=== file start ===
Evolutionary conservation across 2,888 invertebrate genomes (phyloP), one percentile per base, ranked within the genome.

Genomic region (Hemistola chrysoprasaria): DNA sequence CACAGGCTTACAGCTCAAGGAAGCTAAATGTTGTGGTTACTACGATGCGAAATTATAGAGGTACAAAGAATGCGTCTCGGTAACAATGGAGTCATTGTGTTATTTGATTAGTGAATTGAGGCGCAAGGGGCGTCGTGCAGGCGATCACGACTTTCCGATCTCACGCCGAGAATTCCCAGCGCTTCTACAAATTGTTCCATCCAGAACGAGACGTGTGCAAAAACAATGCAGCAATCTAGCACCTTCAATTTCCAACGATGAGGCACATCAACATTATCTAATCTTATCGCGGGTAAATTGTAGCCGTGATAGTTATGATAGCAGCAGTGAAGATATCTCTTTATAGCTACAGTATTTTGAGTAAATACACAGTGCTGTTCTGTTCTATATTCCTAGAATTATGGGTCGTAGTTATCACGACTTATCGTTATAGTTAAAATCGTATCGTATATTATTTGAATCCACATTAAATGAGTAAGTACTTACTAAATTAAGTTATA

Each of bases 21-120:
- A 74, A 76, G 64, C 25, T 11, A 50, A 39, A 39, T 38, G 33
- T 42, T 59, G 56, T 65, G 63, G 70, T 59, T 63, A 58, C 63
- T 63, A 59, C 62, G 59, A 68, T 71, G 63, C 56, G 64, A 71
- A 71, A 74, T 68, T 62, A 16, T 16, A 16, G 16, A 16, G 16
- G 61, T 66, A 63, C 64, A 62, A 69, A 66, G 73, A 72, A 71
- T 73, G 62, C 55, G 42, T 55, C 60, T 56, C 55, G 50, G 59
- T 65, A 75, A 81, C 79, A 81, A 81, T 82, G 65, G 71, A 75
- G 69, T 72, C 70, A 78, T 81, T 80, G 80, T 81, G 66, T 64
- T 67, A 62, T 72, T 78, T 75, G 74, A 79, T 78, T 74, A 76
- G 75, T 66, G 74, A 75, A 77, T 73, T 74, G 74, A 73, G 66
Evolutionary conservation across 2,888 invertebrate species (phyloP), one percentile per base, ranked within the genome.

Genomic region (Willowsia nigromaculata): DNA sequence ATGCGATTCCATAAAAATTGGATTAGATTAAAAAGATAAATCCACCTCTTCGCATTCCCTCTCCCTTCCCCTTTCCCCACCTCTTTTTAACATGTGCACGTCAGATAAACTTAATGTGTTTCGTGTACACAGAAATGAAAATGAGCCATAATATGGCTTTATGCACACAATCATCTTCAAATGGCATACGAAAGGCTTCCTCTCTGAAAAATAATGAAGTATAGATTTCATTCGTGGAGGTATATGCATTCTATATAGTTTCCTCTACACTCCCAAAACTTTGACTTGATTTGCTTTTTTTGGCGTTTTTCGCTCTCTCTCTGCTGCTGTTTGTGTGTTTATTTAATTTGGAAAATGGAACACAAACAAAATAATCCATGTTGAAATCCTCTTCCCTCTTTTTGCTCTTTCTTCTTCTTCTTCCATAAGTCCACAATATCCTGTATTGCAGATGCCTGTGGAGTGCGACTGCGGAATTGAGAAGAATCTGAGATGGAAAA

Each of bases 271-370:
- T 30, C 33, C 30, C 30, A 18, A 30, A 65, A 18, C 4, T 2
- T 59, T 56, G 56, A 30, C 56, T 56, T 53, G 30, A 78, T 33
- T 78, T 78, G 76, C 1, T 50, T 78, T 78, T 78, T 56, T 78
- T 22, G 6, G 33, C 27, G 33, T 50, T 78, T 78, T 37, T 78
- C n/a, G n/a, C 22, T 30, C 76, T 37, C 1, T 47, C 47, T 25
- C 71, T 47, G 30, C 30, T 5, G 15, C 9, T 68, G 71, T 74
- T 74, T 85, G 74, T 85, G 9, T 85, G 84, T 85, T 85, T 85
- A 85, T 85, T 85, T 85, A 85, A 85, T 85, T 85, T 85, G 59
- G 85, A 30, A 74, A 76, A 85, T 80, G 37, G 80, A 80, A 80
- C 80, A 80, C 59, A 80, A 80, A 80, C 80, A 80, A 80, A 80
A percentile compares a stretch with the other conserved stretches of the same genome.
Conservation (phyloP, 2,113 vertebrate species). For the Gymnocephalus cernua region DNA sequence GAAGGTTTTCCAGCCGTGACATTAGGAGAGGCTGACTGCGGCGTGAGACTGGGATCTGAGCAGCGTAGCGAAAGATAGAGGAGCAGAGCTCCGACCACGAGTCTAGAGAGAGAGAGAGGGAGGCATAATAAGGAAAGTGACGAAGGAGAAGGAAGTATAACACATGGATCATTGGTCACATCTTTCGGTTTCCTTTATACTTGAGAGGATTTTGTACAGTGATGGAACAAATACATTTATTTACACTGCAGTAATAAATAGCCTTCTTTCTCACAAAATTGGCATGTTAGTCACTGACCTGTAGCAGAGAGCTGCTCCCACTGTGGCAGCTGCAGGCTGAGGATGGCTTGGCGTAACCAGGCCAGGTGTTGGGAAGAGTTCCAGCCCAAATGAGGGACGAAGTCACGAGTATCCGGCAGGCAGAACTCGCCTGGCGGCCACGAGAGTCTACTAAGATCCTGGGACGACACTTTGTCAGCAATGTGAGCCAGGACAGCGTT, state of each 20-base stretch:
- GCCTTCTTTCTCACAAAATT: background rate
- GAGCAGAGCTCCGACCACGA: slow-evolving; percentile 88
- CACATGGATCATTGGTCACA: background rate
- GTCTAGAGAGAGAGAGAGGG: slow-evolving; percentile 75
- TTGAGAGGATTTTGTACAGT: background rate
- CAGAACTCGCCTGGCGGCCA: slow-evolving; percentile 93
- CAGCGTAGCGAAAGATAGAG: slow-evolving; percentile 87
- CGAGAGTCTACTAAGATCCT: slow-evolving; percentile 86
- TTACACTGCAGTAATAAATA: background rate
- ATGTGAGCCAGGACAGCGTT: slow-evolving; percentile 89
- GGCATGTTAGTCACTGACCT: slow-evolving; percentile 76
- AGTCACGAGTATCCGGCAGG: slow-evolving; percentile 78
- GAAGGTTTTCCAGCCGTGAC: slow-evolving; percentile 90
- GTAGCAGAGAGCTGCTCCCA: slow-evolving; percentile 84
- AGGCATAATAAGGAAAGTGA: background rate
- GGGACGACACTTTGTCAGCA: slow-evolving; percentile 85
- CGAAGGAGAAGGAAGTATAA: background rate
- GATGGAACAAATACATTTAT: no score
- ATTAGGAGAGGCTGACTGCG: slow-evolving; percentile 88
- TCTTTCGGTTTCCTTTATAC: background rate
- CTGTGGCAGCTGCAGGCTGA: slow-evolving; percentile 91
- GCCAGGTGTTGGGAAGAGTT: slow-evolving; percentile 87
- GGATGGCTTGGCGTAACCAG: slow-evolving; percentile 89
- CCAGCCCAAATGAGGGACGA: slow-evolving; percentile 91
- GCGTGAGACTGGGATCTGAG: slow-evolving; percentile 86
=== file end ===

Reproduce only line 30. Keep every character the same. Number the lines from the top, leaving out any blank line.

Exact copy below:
- GAGCAGAGCTCCGACCACGA: slow-evolving; percentile 88